Instead of playing Lotto, improve odds by planning your future
TERRY SAVAGE firstname.lastname@example.org April 1, 2012 6:48PM
Jackie Webb, sales manager at Webb Chevrolet, shows off some of the 110 Mega Millions tickets the business bought to give away during a sales promotion at the dealership in Oak Lawn, IL on Thursday March 29, 2012. | Matt Marton~Sun-Times Media
Updated: May 3, 2013 12:15PM
So you didn’t win the mega-millions jackpot, but you sure had fun trying! I know, because I bought a few tickets myself. All told, we Americans bought $1.5 billion worth of Mega Millions tickets — a relatively cheap dream for a few hours or days.
It made sense at the time, from an emotional point of view, to spend a buck to buy that dream — despite the incredibly long odds of winning. But in reality, we should have focused on the much shorter odds that will impact our lives and our futures.
The sure thing
For example, it is a 100 percent odds sure-thing that we will die. That’s not being morbid; it’s just a fact of life. We are born, we live, and we die. And in between we live our lives.
Most people agree that life would be better with at least a little more money than we have right now. If you’re completely satisfied with the amount of money you have now — and are likely to have when you get older — then you are among the relative few.
But given the vast majority that would like to have more money, it’s surprising that relatively few people are doing something to improve their odds of success.
And those odds of improving your financial life are a lot shorter than the long shot of the lottery. Behavioral psychologists will tell you that people buy tickets for huge lotto jackpots because the potential reward of the lottery is so awe-inspiring.
But when you think about it, wouldn’t you settle for winning the bet that you’ll have a secure retirement? You have much more control over those odds. Yet, many people fail to put the odds on their side.
According to a new study by the Employee Benefit Research Institute, just 14 percent of workers surveyed are very confident they will have enough money to live comfortably in retirement. And the survey consisted of workers who had access to retirement plan benefits.
And the study shows that way too many employees fail to put the odds on their side:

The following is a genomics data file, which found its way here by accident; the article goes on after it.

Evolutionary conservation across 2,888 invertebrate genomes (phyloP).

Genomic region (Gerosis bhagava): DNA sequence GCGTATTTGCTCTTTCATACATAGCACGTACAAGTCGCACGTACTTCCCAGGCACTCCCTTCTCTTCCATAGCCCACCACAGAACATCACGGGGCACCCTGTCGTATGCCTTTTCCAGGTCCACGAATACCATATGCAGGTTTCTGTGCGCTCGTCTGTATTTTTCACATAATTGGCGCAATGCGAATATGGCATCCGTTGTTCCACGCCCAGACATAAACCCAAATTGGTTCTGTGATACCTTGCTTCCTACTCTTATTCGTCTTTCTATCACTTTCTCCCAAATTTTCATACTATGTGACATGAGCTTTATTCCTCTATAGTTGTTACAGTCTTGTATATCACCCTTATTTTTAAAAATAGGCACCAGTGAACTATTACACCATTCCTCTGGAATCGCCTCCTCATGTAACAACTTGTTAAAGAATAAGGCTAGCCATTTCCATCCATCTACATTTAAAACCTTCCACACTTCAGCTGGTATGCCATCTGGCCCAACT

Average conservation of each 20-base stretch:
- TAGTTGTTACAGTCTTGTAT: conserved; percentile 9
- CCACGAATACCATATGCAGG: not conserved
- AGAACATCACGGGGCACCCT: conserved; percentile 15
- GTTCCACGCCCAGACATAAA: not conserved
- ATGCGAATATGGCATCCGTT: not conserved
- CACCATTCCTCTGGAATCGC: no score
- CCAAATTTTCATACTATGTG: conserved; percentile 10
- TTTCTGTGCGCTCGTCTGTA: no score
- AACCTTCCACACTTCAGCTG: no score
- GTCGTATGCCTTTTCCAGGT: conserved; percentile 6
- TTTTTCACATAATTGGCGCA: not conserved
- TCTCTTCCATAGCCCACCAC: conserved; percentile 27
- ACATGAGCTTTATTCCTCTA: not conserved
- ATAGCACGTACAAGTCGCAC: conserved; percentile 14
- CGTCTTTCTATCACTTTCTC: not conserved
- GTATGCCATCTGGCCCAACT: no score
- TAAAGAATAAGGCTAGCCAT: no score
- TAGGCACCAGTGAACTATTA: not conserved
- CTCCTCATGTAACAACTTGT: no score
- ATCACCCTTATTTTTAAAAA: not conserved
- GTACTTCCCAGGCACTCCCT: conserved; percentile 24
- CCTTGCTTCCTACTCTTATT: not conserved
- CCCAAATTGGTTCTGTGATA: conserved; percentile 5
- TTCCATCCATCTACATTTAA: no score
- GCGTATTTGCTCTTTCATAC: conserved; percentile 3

† Only 76 percent of workers offered a 401(k) or similar retirement saving plan at work contribute to the plan. In the survey, the majority of non-users made the excuse that they “couldn’t afford” to contribute. But odds are that many of them bought more lottery tickets than they could reasonably afford.
† Many corporations report that a significant percentage of workers fail to take full advantage of “matching contributions” because the employee does not contribute enough.
It’s a strange fact of human nature: People fail to take advantage of a “sure thing” while they ignore reality to pay for a long shot — if the long shot is significantly attractive and life-changing. As if, having money in retirement by a regular program of saving wouldn’t be a game-changer. Think about it!
Playing the odds
There are other financial odds we fail to consider. There are longevity odds, for example. We worry about contracting a dread disease and dying — when the odds say we are likely to live longer. And those odds change as we grow older.
For example, according to the Social Security actuarial tables, a 1-year-old boy is likely to live 75 years, and today’s 1-year-old girl is likely to live for 80 years. You might be tempted to think that your odds are worse because you are older. But the reverse is actually true. The longer you live, the greater the odds you will live longer — up to a point.
Odds are today’s 70-year-old male will live another 14 years, longer than the predicted life span of today’s baby. And today’s 70-year-old woman is likely to live another 16 years, according to the actuarial tables. But relatively few people are planning their retirement security to last into their mid-80s.
Here’s another set of odds you should consider. Once you’ve reached age 65, there is a 10 times greater chance that you’ll need some sort of “custodial care” than that your house will burn down. But everyone keeps paying for homeowners’ insurance, while relatively few insure for the greater likelihood of spending a lot of money on non-critical care.
Which brings us back to those incredibly huge odds of the Mega Millions jackpot: 176 million to one. As one unlucky player found out, the odds of being hit by lightning are truly far smaller. After purchasing his lottery ticket, and joking about those odds, a Kansas man was struck by lightning just hours before the drawing. Odds on that: 775,000 to one.
If you’re wondering about odds on something, go to BookofOdds.com, where you can get the real odds on most things. But knowing the odds won’t help, if you don’t arrange your life to take advantage of them. And that’s The Savage Truth.
Terry Savage is the Chicago Sun-Times’ nationally syndicated financial columnist, and a registered investment adviser.